A Redox Switch in Angiotensinogen Modulates Angiotensin Release.Zhou, A., Carrell, R.W., Murphy, M.P., Wei, Z., Yan, Y., Stanley, P.L., Stein, P.E., Pipkin, F.B., Read, R.J.
(2010) Nature 468: 108
- PubMed: 20927107
- DOI: 10.1038/nature09505
- Primary Citation of Related Structures:
2X0B, 2WY0, 2WY1, 2WXW, 2WXX, 2WXY, 2WXZ
- PubMed Abstract:
Blood pressure is critically controlled by angiotensins, which are vasopressor peptides specifically released by the enzyme renin from the tail of angiotensinogen-a non-inhibitory member of the serpin family of protease inhibitors. Although angiotens ...
Blood pressure is critically controlled by angiotensins, which are vasopressor peptides specifically released by the enzyme renin from the tail of angiotensinogen-a non-inhibitory member of the serpin family of protease inhibitors. Although angiotensinogen has long been regarded as a passive substrate, the crystal structures solved here to 2.1 Å resolution show that the angiotensin cleavage site is inaccessibly buried in its amino-terminal tail. The conformational rearrangement that makes this site accessible for proteolysis is revealed in our 4.4 Å structure of the complex of human angiotensinogen with renin. The co-ordinated changes involved are seen to be critically linked by a conserved but labile disulphide bridge. Here we show that the reduced unbridged form of angiotensinogen is present in the circulation in a near 40:60 ratio with the oxidized sulphydryl-bridged form, which preferentially interacts with receptor-bound renin. We propose that this redox-responsive transition of angiotensinogen to a form that will more effectively release angiotensin at a cellular level contributes to the modulation of blood pressure. Specifically, we demonstrate the oxidative switch of angiotensinogen to its more active sulphydryl-bridged form in the maternal circulation in pre-eclampsia-the hypertensive crisis of pregnancy that threatens the health and survival of both mother and child.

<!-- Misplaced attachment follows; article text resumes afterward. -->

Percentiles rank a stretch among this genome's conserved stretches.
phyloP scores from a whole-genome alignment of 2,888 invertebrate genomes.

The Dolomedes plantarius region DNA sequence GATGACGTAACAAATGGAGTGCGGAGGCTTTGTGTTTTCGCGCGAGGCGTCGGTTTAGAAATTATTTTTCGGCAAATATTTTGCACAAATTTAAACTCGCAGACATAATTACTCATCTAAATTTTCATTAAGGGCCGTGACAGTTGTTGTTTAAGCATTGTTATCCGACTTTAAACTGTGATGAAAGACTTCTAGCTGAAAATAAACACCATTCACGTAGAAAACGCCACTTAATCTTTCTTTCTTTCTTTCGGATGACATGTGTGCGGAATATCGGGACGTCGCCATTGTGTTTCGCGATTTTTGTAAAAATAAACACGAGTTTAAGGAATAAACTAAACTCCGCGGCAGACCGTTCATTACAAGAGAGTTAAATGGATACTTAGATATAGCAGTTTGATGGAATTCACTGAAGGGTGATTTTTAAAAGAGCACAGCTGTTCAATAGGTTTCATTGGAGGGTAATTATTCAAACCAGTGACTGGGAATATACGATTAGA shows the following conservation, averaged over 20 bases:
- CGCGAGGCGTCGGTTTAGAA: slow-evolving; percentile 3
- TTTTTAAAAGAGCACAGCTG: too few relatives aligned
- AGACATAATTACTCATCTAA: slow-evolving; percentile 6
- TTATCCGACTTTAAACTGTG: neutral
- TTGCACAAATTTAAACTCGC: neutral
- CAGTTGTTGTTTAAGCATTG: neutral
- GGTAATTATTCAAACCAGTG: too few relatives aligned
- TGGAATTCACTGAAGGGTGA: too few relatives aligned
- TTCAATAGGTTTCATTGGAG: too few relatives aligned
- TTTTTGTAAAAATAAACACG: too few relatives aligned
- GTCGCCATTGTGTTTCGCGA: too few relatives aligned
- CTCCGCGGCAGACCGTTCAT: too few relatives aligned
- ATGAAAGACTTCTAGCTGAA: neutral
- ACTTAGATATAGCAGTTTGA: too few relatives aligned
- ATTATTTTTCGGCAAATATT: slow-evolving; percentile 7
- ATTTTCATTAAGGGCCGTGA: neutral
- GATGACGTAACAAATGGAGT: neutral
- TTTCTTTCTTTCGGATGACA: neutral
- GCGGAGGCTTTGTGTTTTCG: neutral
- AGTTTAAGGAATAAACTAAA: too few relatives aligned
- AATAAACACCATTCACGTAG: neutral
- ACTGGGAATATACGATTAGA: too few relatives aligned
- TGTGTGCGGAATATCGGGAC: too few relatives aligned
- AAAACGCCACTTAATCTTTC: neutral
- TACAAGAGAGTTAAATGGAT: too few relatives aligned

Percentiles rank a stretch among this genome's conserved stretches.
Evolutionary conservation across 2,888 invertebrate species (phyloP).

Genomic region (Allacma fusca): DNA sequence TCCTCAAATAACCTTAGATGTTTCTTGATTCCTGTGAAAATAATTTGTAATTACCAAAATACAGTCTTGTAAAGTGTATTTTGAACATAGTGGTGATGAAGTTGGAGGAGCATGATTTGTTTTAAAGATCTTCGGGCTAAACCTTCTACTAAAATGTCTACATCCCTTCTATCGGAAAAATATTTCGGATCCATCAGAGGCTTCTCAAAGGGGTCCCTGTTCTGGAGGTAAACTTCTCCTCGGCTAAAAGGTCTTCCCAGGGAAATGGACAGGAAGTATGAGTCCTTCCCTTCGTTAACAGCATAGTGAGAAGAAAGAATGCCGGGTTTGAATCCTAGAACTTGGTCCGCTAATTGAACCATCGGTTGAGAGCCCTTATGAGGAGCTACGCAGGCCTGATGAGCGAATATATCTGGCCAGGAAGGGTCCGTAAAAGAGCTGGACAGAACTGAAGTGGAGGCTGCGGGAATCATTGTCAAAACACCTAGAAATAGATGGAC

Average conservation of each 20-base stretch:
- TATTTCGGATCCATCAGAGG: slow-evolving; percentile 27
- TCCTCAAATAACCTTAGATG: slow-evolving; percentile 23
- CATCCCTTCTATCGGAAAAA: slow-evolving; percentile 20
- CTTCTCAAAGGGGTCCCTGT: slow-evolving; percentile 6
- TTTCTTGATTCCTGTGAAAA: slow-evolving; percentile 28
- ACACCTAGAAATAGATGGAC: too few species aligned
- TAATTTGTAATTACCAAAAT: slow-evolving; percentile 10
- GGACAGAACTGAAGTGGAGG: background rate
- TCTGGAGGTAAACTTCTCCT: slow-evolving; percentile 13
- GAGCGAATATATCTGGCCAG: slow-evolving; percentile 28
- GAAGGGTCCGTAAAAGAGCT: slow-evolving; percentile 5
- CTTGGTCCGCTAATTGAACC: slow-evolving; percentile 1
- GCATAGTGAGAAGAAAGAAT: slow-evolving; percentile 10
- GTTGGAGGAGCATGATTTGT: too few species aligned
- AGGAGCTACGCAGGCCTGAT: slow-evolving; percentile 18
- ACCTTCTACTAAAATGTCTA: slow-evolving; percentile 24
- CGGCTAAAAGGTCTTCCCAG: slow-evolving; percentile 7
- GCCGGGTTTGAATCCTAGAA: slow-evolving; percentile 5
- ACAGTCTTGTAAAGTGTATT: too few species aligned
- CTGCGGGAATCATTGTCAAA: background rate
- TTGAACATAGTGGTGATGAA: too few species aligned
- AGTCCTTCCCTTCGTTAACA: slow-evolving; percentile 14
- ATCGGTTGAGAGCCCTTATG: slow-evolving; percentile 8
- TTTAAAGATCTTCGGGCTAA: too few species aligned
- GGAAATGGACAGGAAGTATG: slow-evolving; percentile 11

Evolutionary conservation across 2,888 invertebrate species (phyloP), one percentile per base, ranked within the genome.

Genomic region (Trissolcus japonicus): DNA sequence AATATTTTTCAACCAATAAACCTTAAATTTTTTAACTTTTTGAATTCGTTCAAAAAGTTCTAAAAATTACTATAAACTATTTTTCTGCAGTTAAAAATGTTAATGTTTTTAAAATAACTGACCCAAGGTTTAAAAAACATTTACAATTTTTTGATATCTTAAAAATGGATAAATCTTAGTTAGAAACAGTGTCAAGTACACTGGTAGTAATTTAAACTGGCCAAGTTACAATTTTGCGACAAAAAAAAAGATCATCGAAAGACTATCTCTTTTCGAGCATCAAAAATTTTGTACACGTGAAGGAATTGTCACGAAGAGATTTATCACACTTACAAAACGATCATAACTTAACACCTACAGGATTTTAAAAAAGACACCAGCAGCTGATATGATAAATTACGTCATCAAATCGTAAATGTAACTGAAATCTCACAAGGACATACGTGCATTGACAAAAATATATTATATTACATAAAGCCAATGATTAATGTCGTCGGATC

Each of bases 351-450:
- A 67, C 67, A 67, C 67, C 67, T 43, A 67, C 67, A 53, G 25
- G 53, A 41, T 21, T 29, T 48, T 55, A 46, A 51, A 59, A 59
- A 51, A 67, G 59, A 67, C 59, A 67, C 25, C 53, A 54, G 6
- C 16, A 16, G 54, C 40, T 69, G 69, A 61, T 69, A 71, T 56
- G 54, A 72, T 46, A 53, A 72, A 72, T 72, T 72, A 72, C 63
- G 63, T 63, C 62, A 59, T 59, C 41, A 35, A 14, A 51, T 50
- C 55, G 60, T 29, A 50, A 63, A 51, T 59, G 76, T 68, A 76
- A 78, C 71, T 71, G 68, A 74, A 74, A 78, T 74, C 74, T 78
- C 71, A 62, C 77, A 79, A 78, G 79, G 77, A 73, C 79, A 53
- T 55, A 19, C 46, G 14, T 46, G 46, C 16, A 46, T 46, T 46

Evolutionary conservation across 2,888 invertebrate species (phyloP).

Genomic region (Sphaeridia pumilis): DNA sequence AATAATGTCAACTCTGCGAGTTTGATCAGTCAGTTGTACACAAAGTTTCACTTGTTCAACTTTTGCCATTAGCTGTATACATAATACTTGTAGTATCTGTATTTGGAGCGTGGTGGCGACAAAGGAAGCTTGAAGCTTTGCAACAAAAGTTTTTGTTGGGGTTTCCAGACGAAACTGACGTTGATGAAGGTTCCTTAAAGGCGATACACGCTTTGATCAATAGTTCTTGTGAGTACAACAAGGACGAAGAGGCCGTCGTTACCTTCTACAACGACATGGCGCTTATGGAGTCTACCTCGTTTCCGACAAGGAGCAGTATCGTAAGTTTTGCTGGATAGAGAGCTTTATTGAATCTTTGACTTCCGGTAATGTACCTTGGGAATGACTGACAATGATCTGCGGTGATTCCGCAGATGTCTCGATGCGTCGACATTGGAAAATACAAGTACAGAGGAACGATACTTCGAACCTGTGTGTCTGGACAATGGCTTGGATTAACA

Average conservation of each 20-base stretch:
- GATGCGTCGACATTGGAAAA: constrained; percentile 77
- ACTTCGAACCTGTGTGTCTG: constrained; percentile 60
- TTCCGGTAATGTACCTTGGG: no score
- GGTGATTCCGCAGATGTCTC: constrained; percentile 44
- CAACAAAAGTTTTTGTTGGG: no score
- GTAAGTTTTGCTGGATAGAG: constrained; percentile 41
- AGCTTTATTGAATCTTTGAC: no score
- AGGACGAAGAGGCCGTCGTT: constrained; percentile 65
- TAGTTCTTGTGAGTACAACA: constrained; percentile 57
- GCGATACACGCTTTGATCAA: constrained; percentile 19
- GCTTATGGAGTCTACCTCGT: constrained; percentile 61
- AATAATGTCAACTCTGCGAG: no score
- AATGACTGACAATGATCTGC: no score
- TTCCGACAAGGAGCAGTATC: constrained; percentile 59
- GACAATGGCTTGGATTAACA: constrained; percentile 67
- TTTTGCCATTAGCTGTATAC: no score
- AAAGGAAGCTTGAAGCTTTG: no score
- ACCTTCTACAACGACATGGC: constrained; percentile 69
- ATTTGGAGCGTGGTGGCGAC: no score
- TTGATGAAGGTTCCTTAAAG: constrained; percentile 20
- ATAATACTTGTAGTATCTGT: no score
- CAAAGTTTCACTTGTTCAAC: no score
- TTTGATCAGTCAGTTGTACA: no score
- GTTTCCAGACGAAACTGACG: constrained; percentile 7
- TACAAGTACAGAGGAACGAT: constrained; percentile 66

Department of Haematology, Cambridge Institute for Medical Research, University of Cambridge, Hills Road, Cambridge CB2 0XY, UK. email@example.com